Based on Cormac McCarthy’s Pulitzer Prize-winning 2006 novel, ‘The Road’ is a post-apocalyptic dramatic thriller about a father and his son walking alone through burned America. The son has lost his mother and they have little hopes of survival. However, the duo braves hardships and harsh weather conditions together, making it out alive for the most part of it. Directed by John Hillcoat, ‘The Road’ is certainly the least commercial product in recent Hollywood history. Both book and movie make you sentimental, there’s a smattering of subtext - a little eco-politics here, a spot of family psychology there. On which level, Hillcoat’s movie is a resounding triumph. Stunning landscape photography sets the melancholy mood, and Nick Cave’s wrenching score reinforces it. But it is the performances that ultimately hold the film together. This movie will teach you to stick by your family no matter what.

Beginners (2010)

The movie is a delight to watch as the characters are engaging and the filmmaking is wonderfully offbeat. This is the film that got Christopher Plummer his extremely belated Oscar win, and for good reason. In Mike Mills’ ‘Beginners’, he plays Hal, an elderly man who comes out of the closet to his son, Oliver (Ewan McGregor), and pursues a younger man in his newfound life. A closer bond forms between father and son, and even after Hal’s death a few years later, Oliver feels inspired by him to pursue his own love, with the beautiful French actress Anna (Melanie Laurent). Though the movie deals with an older man discovering his sexuality, it also more broadly examines father-child kinships and the importance of honesty and openness for successful relationships, romantic or otherwise.

Nebraska (2013)

Alexander Payne’s funny and touching ‘Nebraska’ stars Bruce Dern as an elderly man who believes he has won a million-dollar sweepstakes and embarks on a journey to Nebraska to claim his prize. His estranged son (Will Forte) sees that his father has fallen prey to a scam, but agrees to accompany him on his trip. Their journey takes them through Woody’s hometown, and explores the father-son dynamic that time has eroded. Shot in black and white, ‘Nebraska’ is an intimate road movie about one family.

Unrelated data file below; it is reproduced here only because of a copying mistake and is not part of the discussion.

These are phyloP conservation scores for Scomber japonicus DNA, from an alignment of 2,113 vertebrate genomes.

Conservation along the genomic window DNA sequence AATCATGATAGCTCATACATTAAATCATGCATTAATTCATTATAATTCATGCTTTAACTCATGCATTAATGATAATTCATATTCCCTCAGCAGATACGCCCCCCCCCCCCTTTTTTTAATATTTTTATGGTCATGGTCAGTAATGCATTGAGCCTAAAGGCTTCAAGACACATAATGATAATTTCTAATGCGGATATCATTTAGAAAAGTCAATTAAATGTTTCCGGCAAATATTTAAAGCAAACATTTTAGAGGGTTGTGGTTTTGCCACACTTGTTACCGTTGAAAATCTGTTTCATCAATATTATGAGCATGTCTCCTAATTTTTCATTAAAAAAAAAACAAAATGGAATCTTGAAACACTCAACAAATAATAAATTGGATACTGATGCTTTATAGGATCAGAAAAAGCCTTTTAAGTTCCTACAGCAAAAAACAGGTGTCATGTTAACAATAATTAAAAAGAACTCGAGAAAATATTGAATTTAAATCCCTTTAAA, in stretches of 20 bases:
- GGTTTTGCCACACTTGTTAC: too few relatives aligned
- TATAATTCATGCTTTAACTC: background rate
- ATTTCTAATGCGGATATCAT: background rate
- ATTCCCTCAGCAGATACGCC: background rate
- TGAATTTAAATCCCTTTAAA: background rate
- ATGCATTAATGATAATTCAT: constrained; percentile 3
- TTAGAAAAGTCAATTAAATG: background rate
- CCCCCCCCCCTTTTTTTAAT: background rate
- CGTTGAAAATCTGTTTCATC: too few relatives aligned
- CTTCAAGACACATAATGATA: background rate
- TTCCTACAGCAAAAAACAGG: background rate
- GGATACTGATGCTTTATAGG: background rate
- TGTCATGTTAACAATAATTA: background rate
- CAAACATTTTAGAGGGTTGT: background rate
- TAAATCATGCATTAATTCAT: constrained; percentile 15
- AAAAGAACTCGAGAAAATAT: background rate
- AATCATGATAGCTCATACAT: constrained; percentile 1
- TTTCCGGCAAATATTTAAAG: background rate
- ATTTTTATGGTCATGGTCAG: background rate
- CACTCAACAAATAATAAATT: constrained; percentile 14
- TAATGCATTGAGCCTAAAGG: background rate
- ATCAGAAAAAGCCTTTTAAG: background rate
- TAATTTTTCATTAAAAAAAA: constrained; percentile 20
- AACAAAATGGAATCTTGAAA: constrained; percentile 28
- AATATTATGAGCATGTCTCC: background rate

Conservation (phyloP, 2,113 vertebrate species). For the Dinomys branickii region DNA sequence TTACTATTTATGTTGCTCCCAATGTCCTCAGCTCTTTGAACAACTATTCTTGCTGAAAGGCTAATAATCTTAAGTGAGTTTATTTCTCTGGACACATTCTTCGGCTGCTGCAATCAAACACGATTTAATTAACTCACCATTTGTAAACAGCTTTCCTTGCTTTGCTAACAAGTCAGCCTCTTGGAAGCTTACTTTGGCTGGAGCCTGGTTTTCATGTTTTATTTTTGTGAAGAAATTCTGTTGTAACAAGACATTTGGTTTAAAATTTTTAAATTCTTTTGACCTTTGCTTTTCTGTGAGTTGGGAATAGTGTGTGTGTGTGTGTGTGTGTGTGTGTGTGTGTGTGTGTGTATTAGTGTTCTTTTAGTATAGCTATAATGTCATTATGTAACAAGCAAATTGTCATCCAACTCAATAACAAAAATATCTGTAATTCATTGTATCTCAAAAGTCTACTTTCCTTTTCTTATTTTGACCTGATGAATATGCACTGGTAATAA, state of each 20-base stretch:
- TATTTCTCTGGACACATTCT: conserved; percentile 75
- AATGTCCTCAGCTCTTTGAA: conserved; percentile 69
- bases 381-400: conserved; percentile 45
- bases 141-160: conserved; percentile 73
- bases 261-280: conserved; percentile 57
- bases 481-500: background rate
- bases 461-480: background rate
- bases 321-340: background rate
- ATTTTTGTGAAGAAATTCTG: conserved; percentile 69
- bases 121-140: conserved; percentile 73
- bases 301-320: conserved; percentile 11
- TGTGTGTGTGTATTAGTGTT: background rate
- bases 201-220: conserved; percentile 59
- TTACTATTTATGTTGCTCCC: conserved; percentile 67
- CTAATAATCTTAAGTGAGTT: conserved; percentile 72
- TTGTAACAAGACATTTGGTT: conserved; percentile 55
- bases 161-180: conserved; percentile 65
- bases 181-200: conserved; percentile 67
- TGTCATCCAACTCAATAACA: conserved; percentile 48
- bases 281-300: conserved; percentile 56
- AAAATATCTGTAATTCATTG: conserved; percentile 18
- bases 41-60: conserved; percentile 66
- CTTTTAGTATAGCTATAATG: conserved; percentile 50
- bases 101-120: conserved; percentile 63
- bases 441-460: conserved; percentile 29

The film’s laughs are as low-key as Payne’s reflective but straight-shooting style of storytelling, and there’s a fair amount of sadness. There’s a last-minute dash for warmth, too, but mostly ‘Nebraska’ is fairly blunt about family relationships and friendships, while preserving the possibility that neither are necessarily bad for you and never getting too tragic or maudlin.

The Tree of Life (2011)

‘The Tree of Life’ is the impressionistic story of a Midwestern family in the 1950s. The film follows the life journey of the eldest son, Jack, through the innocence of childhood to his disillusioned adult years as he tries to reconcile a complicated relationship with his father (Brad Pitt). Directed by Terrence Malick, this movie shows the relationship between a strict father and a rebellious son. The movie is going to remind you of your rebellious years when you questioned everything your father asked you to do. This may not be your typical ‘good dad’ movie, but it’s a poetic depiction of the complexities in their relationship and how father and son mirror each other.